I love words. Adjectives are among the best.
A single word came to mind the other day, and it planted the seed for the rest of this post. One of my friends uses the term “snappy” as a compliment for wardrobe choices that she particularly likes. She’s the only person I know who employs that word, and it’s perfect for her. “Those are snappy shoes,” she’ll say. I haven’t seen her in awhile. I miss her, and not just for her occasional reviews of my fashion sense.
I especially like words that are specific and descriptive. I might have mentioned before that abundant is one of my favorite words of all time. The New York Times, in its inimitable fashion, provides a brief weather description on the top of the front page every morning. Whenever the forecast is for “abundant sunshine,” I have a daily highlight before I even leave the house. To me, abundance is about joy. There’s an exercise that I include in a literacy course that involves building a web around a particular word. The purpose is to instill an appreciation for language in the classroom, and to encourage pre-service teachers to think of themselves as language models for their students. For the past several years, I’ve started the activity with the word “enough.” I talk to my students about the essential meaning of that word, and then we generate a set of categories, synonyms, connotations, and interpretations of the word. It’s an interesting challenge, especially when people are not accustomed to making finely tuned semantic distinctions. What’s the difference between “sufficient” and “plenty?” When does “abundance” turn into “excess?” How do you feel about the word “ample?” Personally, I’m not a fan.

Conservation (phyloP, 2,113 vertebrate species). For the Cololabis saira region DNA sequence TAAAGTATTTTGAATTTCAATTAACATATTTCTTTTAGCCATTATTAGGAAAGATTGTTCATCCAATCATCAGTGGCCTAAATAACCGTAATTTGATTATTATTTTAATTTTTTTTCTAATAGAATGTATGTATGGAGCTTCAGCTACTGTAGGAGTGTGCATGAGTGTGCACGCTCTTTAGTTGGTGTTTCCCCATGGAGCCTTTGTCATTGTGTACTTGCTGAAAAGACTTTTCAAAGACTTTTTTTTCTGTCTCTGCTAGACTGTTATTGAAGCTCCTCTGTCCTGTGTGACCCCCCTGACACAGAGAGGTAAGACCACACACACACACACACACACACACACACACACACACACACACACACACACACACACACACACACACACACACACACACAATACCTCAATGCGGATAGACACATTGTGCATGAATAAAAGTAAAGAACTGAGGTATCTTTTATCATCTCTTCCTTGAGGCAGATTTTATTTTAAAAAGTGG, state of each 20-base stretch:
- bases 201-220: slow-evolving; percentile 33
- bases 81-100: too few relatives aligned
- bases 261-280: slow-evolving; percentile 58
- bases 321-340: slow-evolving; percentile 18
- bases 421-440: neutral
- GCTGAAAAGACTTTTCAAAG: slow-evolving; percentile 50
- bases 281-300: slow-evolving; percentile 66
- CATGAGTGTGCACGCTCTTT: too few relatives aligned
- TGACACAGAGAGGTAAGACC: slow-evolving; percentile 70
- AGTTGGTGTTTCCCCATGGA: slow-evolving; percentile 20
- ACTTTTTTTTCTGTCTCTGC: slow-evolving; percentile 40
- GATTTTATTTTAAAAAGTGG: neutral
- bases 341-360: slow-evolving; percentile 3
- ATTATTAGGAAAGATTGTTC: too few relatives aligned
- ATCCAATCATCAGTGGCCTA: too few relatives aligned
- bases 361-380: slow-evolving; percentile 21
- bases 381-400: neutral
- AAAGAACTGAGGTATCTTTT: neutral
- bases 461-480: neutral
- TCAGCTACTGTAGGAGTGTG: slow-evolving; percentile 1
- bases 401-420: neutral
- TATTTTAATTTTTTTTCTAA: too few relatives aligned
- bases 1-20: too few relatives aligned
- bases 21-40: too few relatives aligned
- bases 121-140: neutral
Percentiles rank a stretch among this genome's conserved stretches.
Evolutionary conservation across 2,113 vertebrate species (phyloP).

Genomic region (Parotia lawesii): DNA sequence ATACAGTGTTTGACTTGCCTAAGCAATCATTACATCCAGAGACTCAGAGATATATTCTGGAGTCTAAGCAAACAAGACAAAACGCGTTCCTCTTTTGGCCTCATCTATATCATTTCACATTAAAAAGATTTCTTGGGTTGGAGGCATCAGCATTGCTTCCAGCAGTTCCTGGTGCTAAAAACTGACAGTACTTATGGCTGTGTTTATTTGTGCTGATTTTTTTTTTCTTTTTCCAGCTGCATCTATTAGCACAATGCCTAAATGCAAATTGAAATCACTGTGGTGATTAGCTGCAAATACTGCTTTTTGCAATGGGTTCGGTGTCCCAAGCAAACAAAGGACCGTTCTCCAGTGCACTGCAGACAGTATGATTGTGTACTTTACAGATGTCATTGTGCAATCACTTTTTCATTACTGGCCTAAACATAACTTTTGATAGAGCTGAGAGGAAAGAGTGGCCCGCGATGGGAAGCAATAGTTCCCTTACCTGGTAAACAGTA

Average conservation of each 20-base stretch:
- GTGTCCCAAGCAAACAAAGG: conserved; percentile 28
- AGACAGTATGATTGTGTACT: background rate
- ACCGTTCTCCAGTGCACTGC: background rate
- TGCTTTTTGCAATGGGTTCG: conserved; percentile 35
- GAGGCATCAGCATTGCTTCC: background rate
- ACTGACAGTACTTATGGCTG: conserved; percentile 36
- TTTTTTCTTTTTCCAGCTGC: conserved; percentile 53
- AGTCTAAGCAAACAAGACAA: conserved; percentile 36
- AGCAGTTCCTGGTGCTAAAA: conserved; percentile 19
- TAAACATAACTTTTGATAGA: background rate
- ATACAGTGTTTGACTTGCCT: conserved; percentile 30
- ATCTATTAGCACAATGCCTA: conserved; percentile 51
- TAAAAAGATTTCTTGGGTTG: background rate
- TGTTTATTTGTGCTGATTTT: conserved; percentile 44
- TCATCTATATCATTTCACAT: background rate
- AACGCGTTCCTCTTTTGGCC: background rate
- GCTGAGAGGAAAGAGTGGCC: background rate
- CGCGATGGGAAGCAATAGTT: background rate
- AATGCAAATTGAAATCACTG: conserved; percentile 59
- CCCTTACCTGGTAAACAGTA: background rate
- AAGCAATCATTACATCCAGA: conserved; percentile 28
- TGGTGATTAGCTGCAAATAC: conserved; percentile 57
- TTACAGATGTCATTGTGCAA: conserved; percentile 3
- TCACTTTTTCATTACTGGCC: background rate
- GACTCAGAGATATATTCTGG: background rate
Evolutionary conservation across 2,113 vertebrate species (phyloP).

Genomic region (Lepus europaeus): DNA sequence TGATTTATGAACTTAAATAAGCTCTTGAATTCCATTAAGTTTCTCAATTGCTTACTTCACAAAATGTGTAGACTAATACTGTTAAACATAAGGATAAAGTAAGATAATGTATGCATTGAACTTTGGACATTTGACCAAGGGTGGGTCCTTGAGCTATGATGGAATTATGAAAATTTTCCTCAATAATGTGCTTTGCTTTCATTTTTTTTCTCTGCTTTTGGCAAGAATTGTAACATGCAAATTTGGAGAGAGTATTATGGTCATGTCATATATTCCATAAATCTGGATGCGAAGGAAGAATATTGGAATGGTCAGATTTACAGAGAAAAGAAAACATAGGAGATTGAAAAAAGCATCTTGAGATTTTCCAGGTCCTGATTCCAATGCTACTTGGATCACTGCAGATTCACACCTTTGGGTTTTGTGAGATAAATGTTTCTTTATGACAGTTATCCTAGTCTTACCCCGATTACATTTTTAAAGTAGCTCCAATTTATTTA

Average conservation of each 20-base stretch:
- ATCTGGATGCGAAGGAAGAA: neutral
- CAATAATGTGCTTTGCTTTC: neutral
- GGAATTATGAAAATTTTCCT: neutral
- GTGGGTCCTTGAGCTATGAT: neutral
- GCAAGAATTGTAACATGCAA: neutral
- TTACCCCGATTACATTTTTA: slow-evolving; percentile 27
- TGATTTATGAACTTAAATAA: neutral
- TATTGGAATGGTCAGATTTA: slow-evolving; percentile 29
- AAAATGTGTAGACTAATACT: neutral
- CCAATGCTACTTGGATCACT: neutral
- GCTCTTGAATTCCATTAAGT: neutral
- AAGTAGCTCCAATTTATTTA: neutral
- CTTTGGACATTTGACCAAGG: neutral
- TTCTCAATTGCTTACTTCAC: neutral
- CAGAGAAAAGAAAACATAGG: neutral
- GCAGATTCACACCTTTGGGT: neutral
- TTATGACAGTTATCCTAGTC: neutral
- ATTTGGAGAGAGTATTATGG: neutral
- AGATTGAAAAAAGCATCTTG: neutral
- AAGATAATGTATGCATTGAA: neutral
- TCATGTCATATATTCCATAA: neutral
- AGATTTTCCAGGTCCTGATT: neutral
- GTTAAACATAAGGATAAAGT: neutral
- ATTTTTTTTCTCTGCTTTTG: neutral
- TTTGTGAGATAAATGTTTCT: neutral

I also like words that are novel or idiosyncratic. “Groovy” is a superb word. I have a friend who regularly coins new terms that make their way through the vernacular of a whole social network. “Butane” is his word for anything that is especially worthy of comment. The Husband and his best friend have a habit of shortening words to single syllables. Making plans to dine at a restaurant involves making a “rez.” Once you arrive for dinner, they are likely to order a favorite cocktail, the New Orleans classic Sazerac, known colloquially to my guys as a “Saz.” While you are eating, they will review the meal in their own jargon. An especially good condiment earns the highest praise, as in: “This sauce really hooks it up.” If you’ve spent any time around the people in this paragraph, you inevitably find yourself drawn into the lingo. You’ll probably also find yourself with a one-syllable, or even a one-letter, nickname. Because in the end, brevity is the soul of wit (and wisdom).